Despite crucial reporting by Nick Turse and others, most people in this country only learned of U.S. military activities in Niger in 2017 (and had no idea that about 800 U.S. military personnel were already stationed in the country) when news broke that four U.S. soldiers had died in an October ambush there. It turns out, however, that they weren't the only U.S soldiers involved in firefights in Niger. This March, the Pentagon acknowledged that another clash took place last December between Green Berets and a previously unknown group identified as ISIS-West Africa. For those keeping score at home on the ever-expanding enemies list in Washington's war on terror, this is a different group from the Islamic State in the Greater Sahara (ISGS), responsible for the October ambush. Across Africa, there have been at least eight other incidents, most of them in Somalia.
What are U.S. forces doing in Niger? Ostensibly, they are training Nigerien soldiers to fight the insurgent groups rapidly multiplying in and around their country. Apart from the uranium that accounts for over 70% of Niger's exports, there's little of economic interest to the United States there. The real appeal is location, location, location. Landlocked Niger sits in the middle of Africa's Sahel region, bordered by Mali and Burkina Faso on the west, Chad on the east, Algeria and Libya to the north, and Benin and Nigeria to the south. In other words, Niger has the misfortune to straddle a part of Africa of increasing strategic interest to the United States.
In addition to ISIS-West Africa and ISGS, actual or potential U.S. targets there include Boko Haram (born in Nigeria and now spread to Mali and Chad), ISIS and al-Qaeda in the Lands of the Islamic Maghreb (AQIM) in Libya, and Al Mourabitoun, based primarily in Mali.
At the moment, for instance, U.S. drone strikes on Libya, which have increased under the Trump administration, are generally launched from a base in Sicily. However, drones at the new air base in Agadez will be able to strike targets in all these countries.
Suppose a missile happens to kill some Nigerien civilians by mistake (not exactly uncommon for U.S. drone strikes elsewhere)? Not to worry: AFRICOM is covered. A U.S.-Niger Status of Forces Agreement guarantees that there won't be any repercussions. In fact, according to the agreement, "The Parties waive any and all claims... against each other for damage to, loss, or destruction of the other's property or injury or death to personnel of either Party's armed forces or their civilian personnel." In other words, the United States will not be held responsible for any "collateral damage" from Niger drone strikes. Another clause in the agreement shields U.S. soldiers and civilian contractors from any charges under Nigerien law.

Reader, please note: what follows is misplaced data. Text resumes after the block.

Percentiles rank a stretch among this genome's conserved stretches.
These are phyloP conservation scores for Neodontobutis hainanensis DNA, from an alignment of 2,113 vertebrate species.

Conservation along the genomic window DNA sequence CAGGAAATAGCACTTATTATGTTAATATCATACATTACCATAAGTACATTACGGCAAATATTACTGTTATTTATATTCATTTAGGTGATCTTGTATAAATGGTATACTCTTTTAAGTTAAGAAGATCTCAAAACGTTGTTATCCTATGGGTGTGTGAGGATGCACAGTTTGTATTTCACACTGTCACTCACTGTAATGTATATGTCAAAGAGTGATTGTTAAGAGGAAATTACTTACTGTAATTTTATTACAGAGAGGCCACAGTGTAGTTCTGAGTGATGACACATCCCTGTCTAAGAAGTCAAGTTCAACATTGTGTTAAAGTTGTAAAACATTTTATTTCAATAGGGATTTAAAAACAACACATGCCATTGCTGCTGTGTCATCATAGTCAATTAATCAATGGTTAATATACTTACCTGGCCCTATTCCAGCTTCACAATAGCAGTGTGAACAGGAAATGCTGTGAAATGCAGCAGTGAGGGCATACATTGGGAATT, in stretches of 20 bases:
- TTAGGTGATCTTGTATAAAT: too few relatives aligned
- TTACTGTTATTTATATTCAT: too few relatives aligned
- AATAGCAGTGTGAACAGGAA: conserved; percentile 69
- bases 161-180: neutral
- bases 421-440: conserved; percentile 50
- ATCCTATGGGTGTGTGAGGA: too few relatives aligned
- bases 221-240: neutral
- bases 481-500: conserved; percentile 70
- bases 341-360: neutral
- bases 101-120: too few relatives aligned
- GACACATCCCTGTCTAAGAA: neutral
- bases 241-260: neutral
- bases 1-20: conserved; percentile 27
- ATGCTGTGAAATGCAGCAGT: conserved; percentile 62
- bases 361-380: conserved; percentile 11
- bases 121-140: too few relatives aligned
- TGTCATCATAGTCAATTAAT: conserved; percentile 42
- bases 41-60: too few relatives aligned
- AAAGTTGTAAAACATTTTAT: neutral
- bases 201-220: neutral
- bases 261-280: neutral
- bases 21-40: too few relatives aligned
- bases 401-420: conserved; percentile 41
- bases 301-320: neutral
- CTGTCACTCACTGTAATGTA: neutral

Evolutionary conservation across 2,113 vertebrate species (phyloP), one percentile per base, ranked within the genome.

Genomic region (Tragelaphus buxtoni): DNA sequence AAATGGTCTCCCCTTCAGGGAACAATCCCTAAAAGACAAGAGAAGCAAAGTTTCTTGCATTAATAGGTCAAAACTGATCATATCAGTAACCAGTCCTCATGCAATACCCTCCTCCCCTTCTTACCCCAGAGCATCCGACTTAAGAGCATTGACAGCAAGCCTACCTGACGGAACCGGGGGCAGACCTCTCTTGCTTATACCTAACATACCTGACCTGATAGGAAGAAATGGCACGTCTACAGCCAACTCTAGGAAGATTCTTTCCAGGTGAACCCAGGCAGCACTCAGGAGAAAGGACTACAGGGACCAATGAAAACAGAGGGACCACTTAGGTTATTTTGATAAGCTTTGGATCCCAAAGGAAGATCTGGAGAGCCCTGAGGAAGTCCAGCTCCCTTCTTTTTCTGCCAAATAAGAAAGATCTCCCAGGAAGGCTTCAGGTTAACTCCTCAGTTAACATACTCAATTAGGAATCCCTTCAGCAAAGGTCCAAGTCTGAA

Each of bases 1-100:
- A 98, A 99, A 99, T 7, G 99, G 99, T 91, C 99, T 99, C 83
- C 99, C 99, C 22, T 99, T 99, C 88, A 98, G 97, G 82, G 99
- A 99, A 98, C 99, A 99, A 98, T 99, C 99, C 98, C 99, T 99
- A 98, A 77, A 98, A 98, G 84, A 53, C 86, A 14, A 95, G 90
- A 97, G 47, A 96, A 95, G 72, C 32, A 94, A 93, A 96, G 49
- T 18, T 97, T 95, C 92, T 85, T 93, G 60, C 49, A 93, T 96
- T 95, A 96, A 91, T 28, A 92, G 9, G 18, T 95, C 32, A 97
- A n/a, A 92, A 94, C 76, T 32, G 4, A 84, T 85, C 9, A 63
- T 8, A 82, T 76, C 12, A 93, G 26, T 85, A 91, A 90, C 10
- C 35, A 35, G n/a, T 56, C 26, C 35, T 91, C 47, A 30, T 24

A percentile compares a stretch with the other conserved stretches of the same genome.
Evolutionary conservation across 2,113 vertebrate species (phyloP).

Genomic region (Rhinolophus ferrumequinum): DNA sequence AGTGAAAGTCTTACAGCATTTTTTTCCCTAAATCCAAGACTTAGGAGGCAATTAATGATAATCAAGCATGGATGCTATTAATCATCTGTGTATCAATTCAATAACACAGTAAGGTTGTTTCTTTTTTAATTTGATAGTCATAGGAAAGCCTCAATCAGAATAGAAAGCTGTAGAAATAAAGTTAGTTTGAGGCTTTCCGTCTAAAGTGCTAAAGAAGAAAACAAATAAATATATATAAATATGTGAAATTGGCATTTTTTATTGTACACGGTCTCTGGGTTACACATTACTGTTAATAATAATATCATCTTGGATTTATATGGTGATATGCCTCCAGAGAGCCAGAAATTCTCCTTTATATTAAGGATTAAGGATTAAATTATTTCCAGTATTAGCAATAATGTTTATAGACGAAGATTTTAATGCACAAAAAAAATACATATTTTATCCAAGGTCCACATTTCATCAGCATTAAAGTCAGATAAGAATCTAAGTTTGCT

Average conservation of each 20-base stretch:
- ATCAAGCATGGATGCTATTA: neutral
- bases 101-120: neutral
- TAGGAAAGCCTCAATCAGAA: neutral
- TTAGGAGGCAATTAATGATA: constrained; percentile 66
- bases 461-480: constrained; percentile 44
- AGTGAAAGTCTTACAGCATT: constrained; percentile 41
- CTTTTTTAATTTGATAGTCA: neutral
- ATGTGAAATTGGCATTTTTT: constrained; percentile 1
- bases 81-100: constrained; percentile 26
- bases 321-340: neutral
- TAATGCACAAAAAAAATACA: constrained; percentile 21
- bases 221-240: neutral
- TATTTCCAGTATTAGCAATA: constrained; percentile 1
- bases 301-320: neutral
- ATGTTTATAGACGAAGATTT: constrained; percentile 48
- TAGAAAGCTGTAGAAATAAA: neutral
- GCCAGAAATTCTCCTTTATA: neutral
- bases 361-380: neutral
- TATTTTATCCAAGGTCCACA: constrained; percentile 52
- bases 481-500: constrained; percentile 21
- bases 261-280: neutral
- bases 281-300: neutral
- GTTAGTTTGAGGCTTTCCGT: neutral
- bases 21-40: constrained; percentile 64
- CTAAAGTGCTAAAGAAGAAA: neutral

The introduction of armed drones to target insurgent groups is part of AFRICOM's expansion of the U.S. footprint on a continent of increasing strategic interest to Washington. In the nineteenth and early twentieth centuries, European nations engaged in the "scramble for Africa," a period of intense and destructive competition for colonial possessions on the continent. In the post-colonial 1960s and 1970s, the United States and the Soviet Union vied for influence in African countries as diverse as Egypt and what is now the Democratic Republic of the Congo (DRC).
Today, despite AFRICOM's focus on the war on terror, the real jockeying for influence and power on the continent is undoubtedly between this country and the People's Republic of China. According to the Council on Foreign Relations, "China surpassed the United States as Africa's largest trade partner in 2009" and has never looked back. "Beijing has steadily diversified its business interests in Africa," the Council's 2017 backgrounder continues, noting that from Angola to Kenya,